Sara's Coffee Table, that's right baby, nothing but Pallets.

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Project by rweitz posted 02-07-2016 05:29 AM 1445 views 5 times favorited 7 comments Add to Favorites Watch

Another coffee table from the Ana White site, this time for a friend of the family.

Again I used the specs from this 2×4 construction design and modified it to fit my pallet wood stock.
I did use 2×4’s for the legs, but built panels with bracing for the lower shelf and a double layer of cross layered pallet boards for the top. I used box joints from my new jig for the detail work on the top layer.

I got a cheep craigslist lunchbox thickness planer, $35, to add to my collection and work this pallet wood. Don’t have to worry about wrecking it at that price so I’m happy, and it does a good enuff job for my “first pass” on this stuff.
Those things sure turn out a lot of debris! After construction I sand down to flatness, or at least smoothness with 80 grit and a craigslist belt sander($15 – I have gotten some great deals there).

This is my first project with a grey “weathered” Pottery barn look. I used the Varathane brand “weathered gray” (used to be Rustoleum brand, got it from the orange store) it has an opaqueness to it that helped smooth out the splotchy nature of working in this type of wood, and Sara liked the look.

finished with a clear matte topcoat, my go-to Arm-R-Seal.

-- You cannot build a reputation on what you are going to do. - Henry Ford

7 comments so far

View recycle1943's profile


2501 posts in 1822 days

#1 posted 02-07-2016 11:28 AM

The finger joints on the top make an ordinary table not an ordinary table – great idea The weathered finish is a highlight as well

doncha just love CL

-- Dick, Malvern Ohio - my biggest fear is that when I die, my wife sells my toys for what I told her I paid for them

View JFred's profile


210 posts in 1745 days

#2 posted 02-07-2016 03:41 PM

Great work on them pallet boards, they are a lot of work just to get them to a useable state.

View Roger's profile


20952 posts in 3004 days

#3 posted 02-07-2016 04:06 PM

You are truely getting some finely crafted projects out of pallets. Wow!

-- Roger from KY. Work/Play/Travel Safe. Keep your dust collector fed.

View pottz's profile


3556 posts in 1184 days

#4 posted 02-07-2016 07:06 PM

wood that most people would throw in the dumpster you turned into a beautiful table,i really love the box joint joinery not only strong but a great look-5 stars.

-- sawdust the bigger the pile the bigger my smile-larry,so cal.

View JoeinGa's profile


7739 posts in 2207 days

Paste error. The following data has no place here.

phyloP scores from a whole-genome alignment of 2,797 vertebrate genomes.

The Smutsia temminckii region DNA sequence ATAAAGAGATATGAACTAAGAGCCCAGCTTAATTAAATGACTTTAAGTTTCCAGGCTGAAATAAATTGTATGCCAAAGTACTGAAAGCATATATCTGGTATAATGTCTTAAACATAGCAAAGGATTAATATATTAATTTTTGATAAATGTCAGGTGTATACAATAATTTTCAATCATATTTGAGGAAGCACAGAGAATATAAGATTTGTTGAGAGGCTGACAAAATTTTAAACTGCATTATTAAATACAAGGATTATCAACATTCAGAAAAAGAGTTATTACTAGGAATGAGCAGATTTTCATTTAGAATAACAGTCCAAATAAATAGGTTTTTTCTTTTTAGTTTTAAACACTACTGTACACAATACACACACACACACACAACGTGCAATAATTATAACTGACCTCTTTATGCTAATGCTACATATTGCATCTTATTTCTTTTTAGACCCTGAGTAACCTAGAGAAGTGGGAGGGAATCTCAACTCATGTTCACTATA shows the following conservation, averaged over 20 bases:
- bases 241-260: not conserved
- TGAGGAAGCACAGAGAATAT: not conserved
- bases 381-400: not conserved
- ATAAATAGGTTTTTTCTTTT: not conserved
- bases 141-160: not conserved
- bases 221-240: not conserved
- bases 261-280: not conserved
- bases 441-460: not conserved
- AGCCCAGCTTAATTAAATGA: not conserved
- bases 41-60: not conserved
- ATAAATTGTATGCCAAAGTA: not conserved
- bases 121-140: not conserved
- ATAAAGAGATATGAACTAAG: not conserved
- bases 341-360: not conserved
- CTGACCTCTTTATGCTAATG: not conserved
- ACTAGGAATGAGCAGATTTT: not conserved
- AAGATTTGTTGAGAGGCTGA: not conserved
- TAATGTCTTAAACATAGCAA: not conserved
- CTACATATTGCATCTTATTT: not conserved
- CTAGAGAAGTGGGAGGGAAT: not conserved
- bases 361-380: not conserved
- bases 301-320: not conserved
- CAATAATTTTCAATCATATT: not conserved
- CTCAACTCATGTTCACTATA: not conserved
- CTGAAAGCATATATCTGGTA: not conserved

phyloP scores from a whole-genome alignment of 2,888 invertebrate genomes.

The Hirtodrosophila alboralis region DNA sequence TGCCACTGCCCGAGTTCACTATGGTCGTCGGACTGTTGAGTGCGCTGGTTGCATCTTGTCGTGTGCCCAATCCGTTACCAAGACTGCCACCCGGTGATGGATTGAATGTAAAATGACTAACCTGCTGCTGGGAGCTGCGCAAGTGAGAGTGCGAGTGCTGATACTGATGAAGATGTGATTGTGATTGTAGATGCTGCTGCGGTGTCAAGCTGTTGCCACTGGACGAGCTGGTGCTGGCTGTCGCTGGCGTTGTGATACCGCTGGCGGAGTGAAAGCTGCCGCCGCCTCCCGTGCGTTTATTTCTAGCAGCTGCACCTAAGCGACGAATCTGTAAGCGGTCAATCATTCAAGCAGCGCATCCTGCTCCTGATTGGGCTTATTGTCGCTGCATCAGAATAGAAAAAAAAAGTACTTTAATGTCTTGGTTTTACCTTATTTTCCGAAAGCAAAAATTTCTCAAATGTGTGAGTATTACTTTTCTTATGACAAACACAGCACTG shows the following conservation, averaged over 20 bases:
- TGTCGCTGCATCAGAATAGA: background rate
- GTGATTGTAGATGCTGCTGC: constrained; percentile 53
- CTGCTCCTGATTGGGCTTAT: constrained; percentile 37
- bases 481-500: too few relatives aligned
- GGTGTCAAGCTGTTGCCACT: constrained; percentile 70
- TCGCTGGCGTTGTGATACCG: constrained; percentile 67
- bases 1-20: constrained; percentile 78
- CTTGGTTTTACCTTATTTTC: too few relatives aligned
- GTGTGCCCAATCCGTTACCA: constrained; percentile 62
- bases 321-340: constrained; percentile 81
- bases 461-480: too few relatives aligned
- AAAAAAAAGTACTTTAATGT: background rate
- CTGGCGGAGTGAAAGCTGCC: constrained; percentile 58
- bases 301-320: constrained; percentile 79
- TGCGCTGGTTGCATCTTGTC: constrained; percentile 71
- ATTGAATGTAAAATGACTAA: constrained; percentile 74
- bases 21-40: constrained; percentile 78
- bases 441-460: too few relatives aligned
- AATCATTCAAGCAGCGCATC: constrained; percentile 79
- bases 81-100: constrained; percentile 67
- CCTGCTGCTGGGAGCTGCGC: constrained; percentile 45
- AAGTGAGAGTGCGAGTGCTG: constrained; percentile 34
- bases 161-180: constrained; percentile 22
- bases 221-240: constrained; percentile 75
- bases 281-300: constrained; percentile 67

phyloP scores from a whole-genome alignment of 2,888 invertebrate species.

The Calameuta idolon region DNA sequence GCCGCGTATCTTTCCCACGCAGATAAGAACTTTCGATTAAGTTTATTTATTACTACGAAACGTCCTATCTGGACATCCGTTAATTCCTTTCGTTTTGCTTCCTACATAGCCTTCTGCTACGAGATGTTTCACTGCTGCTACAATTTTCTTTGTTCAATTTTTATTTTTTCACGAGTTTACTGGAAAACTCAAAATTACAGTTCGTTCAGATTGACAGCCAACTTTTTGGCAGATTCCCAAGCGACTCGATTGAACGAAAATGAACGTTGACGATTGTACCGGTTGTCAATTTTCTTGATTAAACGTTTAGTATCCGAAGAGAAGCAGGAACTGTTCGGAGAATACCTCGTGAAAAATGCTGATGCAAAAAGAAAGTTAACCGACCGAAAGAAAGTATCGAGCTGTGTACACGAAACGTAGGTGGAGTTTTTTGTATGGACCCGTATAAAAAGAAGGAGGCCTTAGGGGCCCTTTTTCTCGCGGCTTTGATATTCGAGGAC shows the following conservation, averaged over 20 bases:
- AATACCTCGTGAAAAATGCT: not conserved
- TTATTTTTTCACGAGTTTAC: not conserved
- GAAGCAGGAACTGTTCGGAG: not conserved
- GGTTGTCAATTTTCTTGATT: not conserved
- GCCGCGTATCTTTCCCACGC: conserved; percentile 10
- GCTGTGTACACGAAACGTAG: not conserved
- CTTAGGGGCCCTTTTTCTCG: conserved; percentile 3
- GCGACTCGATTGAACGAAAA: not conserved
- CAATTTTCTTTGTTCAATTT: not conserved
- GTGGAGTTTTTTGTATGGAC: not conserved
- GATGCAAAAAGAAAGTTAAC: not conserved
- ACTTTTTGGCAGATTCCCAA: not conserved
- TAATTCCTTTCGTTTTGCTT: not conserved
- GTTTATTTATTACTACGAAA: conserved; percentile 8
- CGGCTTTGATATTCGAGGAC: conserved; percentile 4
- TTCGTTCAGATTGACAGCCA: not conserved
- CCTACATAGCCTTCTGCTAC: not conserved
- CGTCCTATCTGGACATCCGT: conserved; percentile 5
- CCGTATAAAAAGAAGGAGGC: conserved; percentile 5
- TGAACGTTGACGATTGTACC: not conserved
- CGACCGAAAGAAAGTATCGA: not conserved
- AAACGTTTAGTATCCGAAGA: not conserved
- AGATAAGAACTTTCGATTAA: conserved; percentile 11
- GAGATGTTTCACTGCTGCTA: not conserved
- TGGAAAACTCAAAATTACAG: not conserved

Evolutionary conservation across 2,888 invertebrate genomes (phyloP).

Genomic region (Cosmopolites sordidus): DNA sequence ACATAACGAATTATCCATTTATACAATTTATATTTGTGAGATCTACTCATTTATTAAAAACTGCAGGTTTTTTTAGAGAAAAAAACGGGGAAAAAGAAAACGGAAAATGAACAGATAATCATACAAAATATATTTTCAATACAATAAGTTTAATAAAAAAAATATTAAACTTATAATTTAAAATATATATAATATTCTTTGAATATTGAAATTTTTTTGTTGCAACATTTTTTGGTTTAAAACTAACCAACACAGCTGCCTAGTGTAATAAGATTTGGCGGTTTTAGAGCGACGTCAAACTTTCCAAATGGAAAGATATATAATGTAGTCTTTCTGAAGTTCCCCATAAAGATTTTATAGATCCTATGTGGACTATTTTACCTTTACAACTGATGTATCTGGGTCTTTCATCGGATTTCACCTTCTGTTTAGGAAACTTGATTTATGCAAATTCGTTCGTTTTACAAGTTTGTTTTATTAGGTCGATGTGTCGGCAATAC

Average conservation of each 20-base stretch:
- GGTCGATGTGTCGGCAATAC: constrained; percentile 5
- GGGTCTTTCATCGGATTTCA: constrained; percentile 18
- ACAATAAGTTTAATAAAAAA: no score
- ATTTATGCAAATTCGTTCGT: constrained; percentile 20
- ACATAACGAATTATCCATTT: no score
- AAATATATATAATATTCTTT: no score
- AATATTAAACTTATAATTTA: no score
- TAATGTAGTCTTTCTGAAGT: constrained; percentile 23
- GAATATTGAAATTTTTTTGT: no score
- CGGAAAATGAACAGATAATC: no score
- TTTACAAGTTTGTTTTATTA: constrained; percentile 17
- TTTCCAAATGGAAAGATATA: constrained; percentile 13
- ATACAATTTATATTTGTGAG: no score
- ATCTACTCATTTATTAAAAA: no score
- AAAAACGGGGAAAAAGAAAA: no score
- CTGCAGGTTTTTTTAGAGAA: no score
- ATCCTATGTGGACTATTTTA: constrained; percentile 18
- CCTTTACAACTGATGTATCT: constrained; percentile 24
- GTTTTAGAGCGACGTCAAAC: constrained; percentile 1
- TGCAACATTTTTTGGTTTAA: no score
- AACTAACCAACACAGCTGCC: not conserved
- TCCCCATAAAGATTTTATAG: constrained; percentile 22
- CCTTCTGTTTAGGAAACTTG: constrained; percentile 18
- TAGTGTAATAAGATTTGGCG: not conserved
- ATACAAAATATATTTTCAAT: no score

#5 posted 02-07-2016 07:06 PM

Love that grey weathered finish. Has a bit of blue in it too.
Nice job !

-- Perform A Random Act Of Kindness Today ... Pay It Forward

View JK1972's profile


5 posts in 1063 days

#6 posted 02-08-2016 02:14 PM

How did you do the “X” supports on the ends? Is it 3 pieces or did you use a half lap joint? I’m trying to build a table for someone and want to do “X” style legs with half lap joints but am having trouble figuring out how to get the joint exactly where I want it.



View rweitz's profile


116 posts in 3278 days

#7 posted 02-10-2016 03:09 AM

I love working with pallet wood since the cost fits my budget and lets me make all the mistakes I can stand.

In case you were wondering, I used 2×4’s from pallets for the legs, not new ones.

JK1972 – on the “X” bracing I used 3 pcs. I considered a lap joint but just got lazy. Even so it was a bit of work to get it right. I cut the long piece first, butted to the bottom and just under the table top by about 1/4” or so. That lets you fit it in there and the gap at the top is not visible in normal use. Once I got that piece trimmed and then finish trimmed into position I wedged it in and did the bottom one, and then clamped a “4th” long piece to it to use as a guide for the third piece to get the proper angle and gap when I glued and toe-nailed everything together. I figured it to be mostly decorative, but with glue and just a couple nails in each piece it’s strong enough to lift the table. It did take a bit of trial and error to get the perfect fit for the 2nd and 3rd pcs. Mill down some extra stock for that in case you trim to much off.

Of course that NEVER HAPPENED to me. (I think the air in my shop might still be a bit blue from some of the language I used fitting those parts)

-- You cannot build a reputation on what you are going to do. - Henry Ford

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